Dave Black (Thursday, March 26, at 12:36 p.m.) gave us a glimpse into the content of his newest book, which he has recently sent to the publisher. The book is called The Downward Path of Jesus. This is what he says:
I argue in The Downward Path of Jesus that New Testament ecclesiology is much more than “doing church right.” If we are to be true to the New Testament vision of the church as a family, then we must insist upon a more costly and participatory manifestation of the unity and diversity of Christ’s Body. The patterns that I read in the New Testament lead me to conclude that a successful church is much more than an organization with a hard-working paid staff, a large and expanding membership, a growing budget, and a multiplicity of programs. The church, to me, is simply a group of radical Jesus-followers ministering to each other sacrificially and reaching the community about them with the Gospel in word and deed. This kind of radical discipleship as taught by Jesus and modeled for us by the early church is, in my thinking, the great need of the hour. Being a citizen of Christ’s kingdom involves a commitment to a radical way of living that both rejects the corrosive influences of Christendom and embraces a citizenship status quite apart from political or official church structures in any given time or place. Christian discipleship means trading everything for the privilege of gathering voluntarily around the person and example of Christ and giving all for the cause of Christ’s mission in the world. That’s why I argue that restoration, not reformation, ought to be the goal of church renewal today. As I mentioned to my publisher yesterday, nobody will really be happy with my book. It will please neither traditionalists nor emergents, neither red Christians nor blue Christians, neither age-integrationists nor age-segregationists (or any other -ists), neither those on the left nor those on the right. I hope, however, that it will appeal to anyone who is prepared to pay any price necessary to develop churches dedicated exclusively to life and faith under Jesus’ authority. The Jesus way of life is a consistent lifestyle of sacrificial service rather than occasional acts of solidarity with people who cannot give us anything. We are called to be revolutionaries by acting (and not only thinking) like Jesus. Our only loyalty should be to Him and the Kingdom He is building. We cannot have two allegiances. We cannot serve two kingdoms.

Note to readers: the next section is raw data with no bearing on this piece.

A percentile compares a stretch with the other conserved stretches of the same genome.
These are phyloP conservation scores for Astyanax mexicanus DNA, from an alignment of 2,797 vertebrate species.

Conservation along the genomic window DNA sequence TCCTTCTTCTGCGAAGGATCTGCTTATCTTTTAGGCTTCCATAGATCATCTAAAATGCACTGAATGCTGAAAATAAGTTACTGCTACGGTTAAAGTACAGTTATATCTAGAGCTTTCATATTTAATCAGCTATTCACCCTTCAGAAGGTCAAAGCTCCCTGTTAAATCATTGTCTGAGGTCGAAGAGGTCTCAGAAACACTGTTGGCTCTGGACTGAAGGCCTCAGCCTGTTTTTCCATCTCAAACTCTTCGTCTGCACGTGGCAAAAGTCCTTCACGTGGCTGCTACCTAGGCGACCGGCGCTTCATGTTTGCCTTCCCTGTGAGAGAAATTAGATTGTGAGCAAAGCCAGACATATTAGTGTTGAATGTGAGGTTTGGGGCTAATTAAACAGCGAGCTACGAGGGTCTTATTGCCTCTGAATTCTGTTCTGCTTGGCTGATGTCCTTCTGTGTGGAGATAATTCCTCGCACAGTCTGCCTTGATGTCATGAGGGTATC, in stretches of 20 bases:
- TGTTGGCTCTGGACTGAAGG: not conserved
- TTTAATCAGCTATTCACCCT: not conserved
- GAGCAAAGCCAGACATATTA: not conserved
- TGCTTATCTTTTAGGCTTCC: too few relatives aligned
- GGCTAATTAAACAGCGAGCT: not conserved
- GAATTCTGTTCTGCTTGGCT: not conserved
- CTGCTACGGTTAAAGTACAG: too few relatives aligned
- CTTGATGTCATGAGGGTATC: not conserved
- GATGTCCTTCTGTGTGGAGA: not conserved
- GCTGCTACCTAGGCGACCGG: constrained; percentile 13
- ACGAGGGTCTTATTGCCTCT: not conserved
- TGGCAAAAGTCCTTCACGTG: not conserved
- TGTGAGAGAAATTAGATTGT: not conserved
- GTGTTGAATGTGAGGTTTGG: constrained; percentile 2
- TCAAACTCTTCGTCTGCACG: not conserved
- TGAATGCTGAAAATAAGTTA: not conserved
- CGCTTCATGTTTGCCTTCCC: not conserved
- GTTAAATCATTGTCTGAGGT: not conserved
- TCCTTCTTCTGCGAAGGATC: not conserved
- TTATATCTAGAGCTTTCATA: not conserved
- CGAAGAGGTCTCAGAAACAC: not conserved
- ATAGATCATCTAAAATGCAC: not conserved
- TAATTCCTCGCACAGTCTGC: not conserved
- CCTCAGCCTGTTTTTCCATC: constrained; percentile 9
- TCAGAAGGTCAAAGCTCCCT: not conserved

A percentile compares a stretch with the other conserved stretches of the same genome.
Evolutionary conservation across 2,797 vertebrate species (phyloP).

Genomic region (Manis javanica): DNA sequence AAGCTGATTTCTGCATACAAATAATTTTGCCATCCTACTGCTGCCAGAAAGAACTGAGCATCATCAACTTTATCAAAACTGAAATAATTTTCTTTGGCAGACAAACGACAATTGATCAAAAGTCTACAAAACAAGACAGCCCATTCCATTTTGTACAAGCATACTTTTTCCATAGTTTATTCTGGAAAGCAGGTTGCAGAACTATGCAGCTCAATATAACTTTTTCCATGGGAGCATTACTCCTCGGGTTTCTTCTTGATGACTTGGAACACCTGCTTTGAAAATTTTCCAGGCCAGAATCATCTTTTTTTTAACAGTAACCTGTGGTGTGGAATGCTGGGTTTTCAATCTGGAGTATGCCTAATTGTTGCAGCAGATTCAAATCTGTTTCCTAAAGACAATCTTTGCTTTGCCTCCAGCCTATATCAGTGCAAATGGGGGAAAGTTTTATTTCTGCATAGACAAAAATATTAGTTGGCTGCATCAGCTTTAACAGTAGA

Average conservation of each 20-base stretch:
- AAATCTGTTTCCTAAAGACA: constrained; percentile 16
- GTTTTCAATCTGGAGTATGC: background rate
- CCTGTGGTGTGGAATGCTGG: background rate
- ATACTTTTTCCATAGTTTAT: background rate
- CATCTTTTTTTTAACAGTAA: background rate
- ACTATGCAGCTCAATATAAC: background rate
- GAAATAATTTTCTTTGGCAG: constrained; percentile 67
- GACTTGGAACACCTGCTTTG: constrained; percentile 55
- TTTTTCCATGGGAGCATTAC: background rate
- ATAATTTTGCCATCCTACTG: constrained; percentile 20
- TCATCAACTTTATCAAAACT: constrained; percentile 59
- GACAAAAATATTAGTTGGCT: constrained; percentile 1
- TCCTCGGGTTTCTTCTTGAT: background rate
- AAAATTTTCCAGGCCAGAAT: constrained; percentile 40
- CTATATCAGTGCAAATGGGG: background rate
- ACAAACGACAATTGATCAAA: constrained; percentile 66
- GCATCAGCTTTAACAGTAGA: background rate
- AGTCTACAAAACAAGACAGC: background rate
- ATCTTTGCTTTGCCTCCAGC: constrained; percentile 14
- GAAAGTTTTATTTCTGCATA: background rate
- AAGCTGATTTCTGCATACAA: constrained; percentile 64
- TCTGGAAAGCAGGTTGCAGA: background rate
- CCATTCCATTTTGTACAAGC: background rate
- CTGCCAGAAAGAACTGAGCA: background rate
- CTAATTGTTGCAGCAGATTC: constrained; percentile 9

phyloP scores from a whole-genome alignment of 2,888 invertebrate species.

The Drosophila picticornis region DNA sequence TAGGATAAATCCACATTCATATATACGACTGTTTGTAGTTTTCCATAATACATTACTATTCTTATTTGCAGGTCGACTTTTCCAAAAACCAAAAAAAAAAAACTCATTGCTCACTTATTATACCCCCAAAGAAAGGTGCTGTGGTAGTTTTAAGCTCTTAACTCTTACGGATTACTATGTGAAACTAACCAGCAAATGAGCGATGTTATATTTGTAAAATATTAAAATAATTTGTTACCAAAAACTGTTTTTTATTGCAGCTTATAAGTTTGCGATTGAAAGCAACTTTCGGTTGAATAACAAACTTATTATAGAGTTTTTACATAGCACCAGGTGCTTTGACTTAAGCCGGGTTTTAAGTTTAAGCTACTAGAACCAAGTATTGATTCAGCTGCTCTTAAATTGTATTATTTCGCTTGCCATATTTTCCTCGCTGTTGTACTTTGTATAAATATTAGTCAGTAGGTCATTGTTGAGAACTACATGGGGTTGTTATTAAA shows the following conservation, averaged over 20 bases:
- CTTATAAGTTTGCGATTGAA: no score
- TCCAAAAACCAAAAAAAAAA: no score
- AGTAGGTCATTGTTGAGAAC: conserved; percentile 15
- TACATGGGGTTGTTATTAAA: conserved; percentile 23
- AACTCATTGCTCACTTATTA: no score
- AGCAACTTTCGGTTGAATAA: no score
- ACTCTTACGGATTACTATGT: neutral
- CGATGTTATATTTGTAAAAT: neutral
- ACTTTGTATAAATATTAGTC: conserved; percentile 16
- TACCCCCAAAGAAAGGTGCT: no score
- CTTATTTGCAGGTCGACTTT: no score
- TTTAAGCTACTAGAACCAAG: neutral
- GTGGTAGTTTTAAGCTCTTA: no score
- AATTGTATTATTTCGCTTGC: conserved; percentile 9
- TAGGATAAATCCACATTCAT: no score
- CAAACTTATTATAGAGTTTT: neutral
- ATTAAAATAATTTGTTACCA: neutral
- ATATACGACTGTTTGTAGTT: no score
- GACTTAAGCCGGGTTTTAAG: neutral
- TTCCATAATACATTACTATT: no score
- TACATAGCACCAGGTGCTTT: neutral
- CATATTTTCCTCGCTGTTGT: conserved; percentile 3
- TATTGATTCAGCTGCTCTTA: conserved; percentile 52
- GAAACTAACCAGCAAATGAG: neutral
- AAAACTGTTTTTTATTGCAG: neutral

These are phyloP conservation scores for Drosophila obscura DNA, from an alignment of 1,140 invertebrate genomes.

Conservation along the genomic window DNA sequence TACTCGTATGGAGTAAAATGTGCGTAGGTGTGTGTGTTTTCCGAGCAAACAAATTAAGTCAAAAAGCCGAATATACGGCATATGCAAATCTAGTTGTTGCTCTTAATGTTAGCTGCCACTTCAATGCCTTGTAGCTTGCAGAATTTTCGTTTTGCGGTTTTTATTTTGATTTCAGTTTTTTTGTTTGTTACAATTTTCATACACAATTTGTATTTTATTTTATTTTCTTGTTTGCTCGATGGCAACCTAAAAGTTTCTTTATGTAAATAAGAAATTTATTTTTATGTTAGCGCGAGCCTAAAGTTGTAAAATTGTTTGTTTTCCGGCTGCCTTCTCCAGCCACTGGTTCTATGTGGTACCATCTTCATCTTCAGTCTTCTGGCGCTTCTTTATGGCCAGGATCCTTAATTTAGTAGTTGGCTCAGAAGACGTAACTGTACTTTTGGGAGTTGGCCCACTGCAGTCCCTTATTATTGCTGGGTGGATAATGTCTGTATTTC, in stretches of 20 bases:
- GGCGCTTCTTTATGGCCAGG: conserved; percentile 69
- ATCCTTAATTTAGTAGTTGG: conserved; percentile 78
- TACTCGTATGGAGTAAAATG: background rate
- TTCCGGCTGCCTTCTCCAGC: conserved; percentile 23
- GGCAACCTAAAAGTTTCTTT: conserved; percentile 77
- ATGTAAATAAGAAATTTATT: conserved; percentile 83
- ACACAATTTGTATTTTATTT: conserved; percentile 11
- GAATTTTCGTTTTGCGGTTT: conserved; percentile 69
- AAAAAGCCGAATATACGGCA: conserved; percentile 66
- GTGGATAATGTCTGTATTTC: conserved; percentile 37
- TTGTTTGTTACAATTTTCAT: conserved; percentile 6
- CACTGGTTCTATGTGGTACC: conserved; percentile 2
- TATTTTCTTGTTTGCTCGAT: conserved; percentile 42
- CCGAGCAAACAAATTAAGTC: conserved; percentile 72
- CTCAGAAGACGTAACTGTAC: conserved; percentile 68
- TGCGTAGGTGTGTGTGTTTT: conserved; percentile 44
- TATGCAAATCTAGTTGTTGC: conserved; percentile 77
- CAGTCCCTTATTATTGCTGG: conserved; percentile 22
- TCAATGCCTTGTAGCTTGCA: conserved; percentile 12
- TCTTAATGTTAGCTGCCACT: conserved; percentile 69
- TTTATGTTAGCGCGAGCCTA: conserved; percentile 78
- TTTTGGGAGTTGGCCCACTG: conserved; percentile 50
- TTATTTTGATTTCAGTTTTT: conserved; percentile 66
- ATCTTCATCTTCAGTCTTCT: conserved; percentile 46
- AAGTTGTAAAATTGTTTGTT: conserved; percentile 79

It doesn’t get much better than that.